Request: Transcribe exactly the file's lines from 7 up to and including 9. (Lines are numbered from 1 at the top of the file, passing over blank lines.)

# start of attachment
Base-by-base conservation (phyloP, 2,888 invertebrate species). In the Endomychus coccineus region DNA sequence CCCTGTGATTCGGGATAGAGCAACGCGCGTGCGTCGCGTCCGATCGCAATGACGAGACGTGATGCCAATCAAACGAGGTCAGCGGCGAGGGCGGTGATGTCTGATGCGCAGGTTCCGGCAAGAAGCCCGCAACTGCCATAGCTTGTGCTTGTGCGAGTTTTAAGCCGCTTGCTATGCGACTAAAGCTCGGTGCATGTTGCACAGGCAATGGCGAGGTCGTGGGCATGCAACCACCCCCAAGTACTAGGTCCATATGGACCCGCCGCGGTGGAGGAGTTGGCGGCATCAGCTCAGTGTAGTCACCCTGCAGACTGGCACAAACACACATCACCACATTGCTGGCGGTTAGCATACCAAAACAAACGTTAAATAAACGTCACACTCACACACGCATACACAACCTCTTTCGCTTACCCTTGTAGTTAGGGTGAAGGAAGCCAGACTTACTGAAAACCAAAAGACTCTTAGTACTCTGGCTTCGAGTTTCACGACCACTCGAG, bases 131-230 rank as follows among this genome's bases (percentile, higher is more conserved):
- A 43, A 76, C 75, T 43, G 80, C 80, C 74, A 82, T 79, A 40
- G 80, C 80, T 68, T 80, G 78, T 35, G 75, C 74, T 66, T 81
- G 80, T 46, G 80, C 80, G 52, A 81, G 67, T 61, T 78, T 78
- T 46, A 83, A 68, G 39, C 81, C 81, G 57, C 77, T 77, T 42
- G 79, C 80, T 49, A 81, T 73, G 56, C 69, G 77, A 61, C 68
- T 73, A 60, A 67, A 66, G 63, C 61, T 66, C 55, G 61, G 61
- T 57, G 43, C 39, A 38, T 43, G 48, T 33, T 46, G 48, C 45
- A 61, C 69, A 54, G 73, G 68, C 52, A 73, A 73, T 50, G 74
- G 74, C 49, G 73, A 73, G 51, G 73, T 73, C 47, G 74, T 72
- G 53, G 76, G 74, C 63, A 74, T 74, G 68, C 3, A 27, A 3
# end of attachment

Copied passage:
- T 73, A 60, A 67, A 66, G 63, C 61, T 66, C 55, G 61, G 61
- T 57, G 43, C 39, A 38, T 43, G 48, T 33, T 46, G 48, C 45
- A 61, C 69, A 54, G 73, G 68, C 52, A 73, A 73, T 50, G 74